48:00Other businesses in Langa Township. Barbershops, small groceries, computer repair, butcheries, tailors, cleaners, etc. Now not illegal, often out of people's homes. But not using the property itself as investment. Doing it out small amounts of savings. What keeps people from using their homes' titles as capital? Housing shortage, won't use title because if they can't make their payments they will end up in a shack or with relatives. Housing prices are rising, in white areas and starting to rise in black townships. Most blacks are not formal sector employees, so loan officers are skeptical, erratic pay, poor credit risk; early lending, banks tried to repossess, threatened personal harm. Sheila doesn't want a bank loan because she could lose not only her home but her business and her daughter and other employees would also be out of work. Home titles as collateral are risky. Erica Field, Harvard, Peru study.
52:38Monopoly power, lawyers. Need specific kind of lawyers to transfer title, conveyance attorneys have monopoly. People avoid those costs and informally convey property. Puts deeds registry in S.A. completely out of date. Also, no good information about who owns a piece of property. Cities can't collect taxes to support provision of public services--electricity, garbage collection, crime protection--don't know who is living where. Lessons: Humbling experience. We need to be careful about titling programs. Kenya tried a land titling effort in 1950s that failed, etc. Titling is not a panacea. Urban situations may be useful but it's costly and other intermediate steps to give security in property may be helpful. Lessons for the U.S.: keep your garage door down in Irvine, CA, inspections, transactions costs for buying a selling a house and establishing title, zoning, Richard Epstein podcast, can't build a house in your own backyard and rent it out. How might inner cities in the U.S. change if the licensing restrictions changed?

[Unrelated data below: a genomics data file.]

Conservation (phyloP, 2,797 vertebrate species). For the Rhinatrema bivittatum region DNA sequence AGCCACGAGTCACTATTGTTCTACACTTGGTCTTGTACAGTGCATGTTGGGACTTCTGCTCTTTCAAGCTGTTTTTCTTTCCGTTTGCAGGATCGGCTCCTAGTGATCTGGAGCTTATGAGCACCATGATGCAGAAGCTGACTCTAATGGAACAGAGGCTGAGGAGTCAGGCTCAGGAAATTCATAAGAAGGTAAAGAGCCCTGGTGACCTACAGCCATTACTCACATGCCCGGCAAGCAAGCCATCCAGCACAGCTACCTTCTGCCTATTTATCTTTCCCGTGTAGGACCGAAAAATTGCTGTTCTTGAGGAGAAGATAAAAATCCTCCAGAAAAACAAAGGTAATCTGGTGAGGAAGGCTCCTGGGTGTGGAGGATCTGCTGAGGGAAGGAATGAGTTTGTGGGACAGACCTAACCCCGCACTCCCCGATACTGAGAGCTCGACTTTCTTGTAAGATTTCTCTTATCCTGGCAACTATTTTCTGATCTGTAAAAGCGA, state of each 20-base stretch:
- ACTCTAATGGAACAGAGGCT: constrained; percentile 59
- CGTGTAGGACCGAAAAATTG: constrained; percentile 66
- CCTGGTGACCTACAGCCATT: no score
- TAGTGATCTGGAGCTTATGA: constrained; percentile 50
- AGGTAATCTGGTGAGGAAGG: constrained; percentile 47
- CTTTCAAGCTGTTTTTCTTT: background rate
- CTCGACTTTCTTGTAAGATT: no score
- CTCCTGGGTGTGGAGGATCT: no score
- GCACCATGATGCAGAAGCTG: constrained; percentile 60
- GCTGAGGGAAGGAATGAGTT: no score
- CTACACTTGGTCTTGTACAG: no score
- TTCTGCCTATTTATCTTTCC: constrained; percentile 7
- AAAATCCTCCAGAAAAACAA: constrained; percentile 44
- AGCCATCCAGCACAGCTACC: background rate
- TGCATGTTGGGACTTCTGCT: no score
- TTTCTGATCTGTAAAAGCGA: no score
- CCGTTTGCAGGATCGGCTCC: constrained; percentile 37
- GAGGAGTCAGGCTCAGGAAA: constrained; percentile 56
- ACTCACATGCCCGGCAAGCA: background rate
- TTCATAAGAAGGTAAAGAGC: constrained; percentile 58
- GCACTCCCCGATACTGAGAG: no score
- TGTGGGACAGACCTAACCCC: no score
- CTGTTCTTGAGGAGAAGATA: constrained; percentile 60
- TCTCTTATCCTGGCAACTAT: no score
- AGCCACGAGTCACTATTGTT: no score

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COMMENTS (8 to date)
Richard Sprague writes:

As usual, an excellent podcast.

Can you post the link to Sheila's restaurant?

Hi, Richard.

I can't find an exact link to the restaurant, but I did find many links to it through Google just by typing in Sheila and Langa. It may help to know that the restaurant's name is:
Lelapa Restaurant
49 Harlem Avenue
Langa, Cape Town, 7455, Western Cape, S.A.

Sheila's full name is Sheila Mahloane, and her daughter/co-owner is Monica. I've found a lot of websites listing the restaurant, particularly travel sites and travel award sites. I'm hesitating to give one here because there are so many that I don't want to sanction any one particular site.

Mark Wonsil writes:

Simply a delightful podcast. Excellent topic. Excellent discussion.

Unit writes:

Only two trips out of seven, we want to know about the other five!

Robert Finger writes:

Regarding fines for leaving garage doors open in Irvine, CA: True, but perhaps misleading. The restriction comes from CCR's, not from a city ordinance. (Although almost all homes are probably subject to CCR's with similar provisions).

Brian-NJ writes: